Use of the Sustainable Procurement Tools

The tools have been available for many years, with the online platform being launched in 2020. Although the tools website is primarily aimed at the public sector to help embed sustainable procurement into all parts of their procurement process, there are a range of users from different disciplines including the majority of public sector bodies, private sector companies, and individuals (including students) from across Scotland, the UK and beyond.

Overall, respondents spoke of the procurement tools very favourably (particularly the Sustainability Test and Prioritisation Tool, with the Flexible Framework to a lesser extent). Some respondents had been making effective use of the tools for some time, and in fact, one organisation had mandated the use of the Sustainability Test. Others had further embedded the tools within procurement including the contract management phase, which was said to increase accountability to report on progress.

"The tools are fantastic...We have been using the Sustainability Test for a long time very successfully…we're actually using it much better now than we ever have…The prioritisation is really useful for us as well, because it helps us to decide at what level we can be really influencing with our own strategy." (Other public body)

A suggested improvement for maximising effectiveness of the tools was a best practice library of worked examples on the website to enable organisations to develop further expertise. A further suggestion was including guidance regarding Fair Work First. Despite the success of the tools, some respondents did reiterate the ongoing recognised challenges involved with achieving effective engagement and use of the tools and ensuring tangible outcomes, given the range of indicators to be considered. As such, it would appear to be beneficial to continue an ongoing training and support programme on effective use of the tools.

"Best practice examples…a library, that's online…I still think that there's probably expertise that's missing, people are probably reluctant to put their sustainability tests on there because they probably know that they're a bit light in terms of information…so having some examples would be really good." (Other public body)

"Getting people to use the tools, getting people to understand that they have to put considerable effort in to get a good output…There are 23 or 24 indicators that people are expected to consider in every contract which can be daunting…and people are not experts on every topic so it's overwhelming." (Government)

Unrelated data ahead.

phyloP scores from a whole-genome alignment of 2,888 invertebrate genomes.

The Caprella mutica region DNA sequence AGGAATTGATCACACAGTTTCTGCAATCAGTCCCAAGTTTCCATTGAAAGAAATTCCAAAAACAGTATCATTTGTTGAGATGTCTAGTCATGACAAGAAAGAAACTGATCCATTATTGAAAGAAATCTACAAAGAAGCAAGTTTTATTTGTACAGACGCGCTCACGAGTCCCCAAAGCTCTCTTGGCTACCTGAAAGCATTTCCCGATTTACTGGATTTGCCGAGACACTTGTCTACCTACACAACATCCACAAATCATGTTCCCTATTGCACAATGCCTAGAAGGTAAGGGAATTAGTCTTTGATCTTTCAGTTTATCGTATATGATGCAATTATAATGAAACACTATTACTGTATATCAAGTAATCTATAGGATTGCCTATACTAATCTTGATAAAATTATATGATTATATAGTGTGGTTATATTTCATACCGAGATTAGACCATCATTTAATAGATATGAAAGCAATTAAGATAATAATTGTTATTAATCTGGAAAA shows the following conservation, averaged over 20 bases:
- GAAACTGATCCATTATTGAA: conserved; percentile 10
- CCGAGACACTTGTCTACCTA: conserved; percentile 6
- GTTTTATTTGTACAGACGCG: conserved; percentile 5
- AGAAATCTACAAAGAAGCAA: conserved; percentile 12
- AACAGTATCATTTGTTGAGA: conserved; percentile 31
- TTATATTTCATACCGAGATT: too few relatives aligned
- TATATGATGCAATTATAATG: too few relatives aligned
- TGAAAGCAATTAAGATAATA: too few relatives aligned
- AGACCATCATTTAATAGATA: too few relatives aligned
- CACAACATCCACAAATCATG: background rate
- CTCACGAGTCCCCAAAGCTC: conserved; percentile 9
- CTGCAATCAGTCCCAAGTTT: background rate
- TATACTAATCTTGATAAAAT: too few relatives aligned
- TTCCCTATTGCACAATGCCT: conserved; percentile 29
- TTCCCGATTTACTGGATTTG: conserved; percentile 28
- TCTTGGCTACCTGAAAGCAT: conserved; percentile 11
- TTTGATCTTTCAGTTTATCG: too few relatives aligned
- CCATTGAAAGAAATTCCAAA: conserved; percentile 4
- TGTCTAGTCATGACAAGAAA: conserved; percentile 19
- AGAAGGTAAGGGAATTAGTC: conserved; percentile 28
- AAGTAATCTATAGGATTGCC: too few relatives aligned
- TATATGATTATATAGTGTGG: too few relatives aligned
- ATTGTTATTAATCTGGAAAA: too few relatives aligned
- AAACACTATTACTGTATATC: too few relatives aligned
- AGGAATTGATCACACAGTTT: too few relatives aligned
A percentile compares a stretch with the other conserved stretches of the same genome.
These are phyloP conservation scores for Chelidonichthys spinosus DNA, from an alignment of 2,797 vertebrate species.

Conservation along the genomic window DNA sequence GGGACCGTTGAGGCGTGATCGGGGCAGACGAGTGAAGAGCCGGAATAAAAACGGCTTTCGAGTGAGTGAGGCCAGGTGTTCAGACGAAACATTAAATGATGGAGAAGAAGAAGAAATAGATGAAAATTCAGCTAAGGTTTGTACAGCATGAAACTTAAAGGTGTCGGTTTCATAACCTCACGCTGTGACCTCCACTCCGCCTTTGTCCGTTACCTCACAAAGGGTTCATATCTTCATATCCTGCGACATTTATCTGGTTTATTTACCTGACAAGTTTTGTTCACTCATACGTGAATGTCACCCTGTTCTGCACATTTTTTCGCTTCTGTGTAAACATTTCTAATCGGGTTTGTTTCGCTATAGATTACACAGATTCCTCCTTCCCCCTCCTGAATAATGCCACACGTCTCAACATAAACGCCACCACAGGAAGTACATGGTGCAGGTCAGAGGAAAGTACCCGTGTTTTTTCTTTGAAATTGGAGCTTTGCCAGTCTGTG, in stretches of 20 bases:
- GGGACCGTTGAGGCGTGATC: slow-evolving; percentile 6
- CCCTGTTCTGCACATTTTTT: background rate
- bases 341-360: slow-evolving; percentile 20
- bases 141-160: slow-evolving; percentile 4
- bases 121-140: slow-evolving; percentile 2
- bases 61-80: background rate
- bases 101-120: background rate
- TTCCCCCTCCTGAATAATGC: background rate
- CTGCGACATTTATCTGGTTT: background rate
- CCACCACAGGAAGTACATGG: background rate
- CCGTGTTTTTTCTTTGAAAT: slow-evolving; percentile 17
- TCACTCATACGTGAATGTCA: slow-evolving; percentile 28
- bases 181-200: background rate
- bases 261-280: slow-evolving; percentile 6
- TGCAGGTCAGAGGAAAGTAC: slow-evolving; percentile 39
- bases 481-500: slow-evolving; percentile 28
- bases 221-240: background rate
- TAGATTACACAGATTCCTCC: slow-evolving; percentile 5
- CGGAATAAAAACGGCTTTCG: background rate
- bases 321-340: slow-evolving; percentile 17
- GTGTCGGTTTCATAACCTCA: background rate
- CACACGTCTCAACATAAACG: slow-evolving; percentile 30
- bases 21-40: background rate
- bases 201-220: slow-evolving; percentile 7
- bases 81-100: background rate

Defining the scope of sustainable procurement requirements within a contract

Current practice varies in terms of how public bodies outline their requirements for community benefits/social impact requirements within a tender, although enabling benefits that are relevant and proportionate is a common thread and considered best practice. Some public bodies include their priorities for community benefit as a condition of contract and specifically outline what is to be delivered (e.g., number of work experience placements) to increase transparency, and ensure tenderers are clear on what benefits are required.

Some public bodies have introduced a points-based menu system for community benefits with the contract value linked to the level of deliverables. This was felt to aid transparency and accountability. It also ensured a spread of community benefits across a range of varied areas including employability, ensuring SME, third sector and supported businesses involvement, and community and educational projects.

"We have almost set up a menu of what we're looking for…we're not necessarily saying you as a contractor have to provide this...we're saying, here's what we're looking for, do you think you can deliver? Or what bits do you think you can deliver?...It's just a bit more specific and a bit more targeted." (Other public body)

Some public bodies, whilst acknowledging the wide scope of community benefits, have prioritised employability and training as a key, local need. In some cases, this has translated to a points-based system outlining a requirement for a certain proportion of community benefits to be employability focused.

Assessment processes and requirements

Within the general ethos of accountability, transparency and continuous improvement, the introduction of the Procurement Capability Assessments (PCA) was viewed by some respondents as a significant enabler to measuring and demonstrating impact and progress. PCAs were replaced by the Procurement and Commercial Improvement Programme (PCIP) in 2015 with the most recent iteration including a section specifically related to sustainable procurement. This programme was thought by some respondents to be introduced to raise the bar in terms of measuring performance and driving behaviour change and improvement.

"What it was saying is that…you've all done really well on your PCA, and that's brought you all up to this level. What do we need to then do…take you up to the next level?" (Other public body)

Respondents had conflicted views of PCAs (now PCIPs) in terms of the positive outcomes derived from having a transparent assessment process in place, balanced against the resource required to deliver the assessment. Despite resource issues, the PCIPs were described by some as an enabler to driving improvement.

"It's massively labour intensive….you're obviously always wanting to be as close to the top of the level as you can be… it's something that motivates us to keep going with the good practice because you know that you're getting assessed every two years…So it's quite a strong driver to keep going in the right direction…it's actually the amount of work that goes into it that people struggle with when they're really, really resource strapped but the principles behind it are sound." (Other public body)

Reporting processes and requirements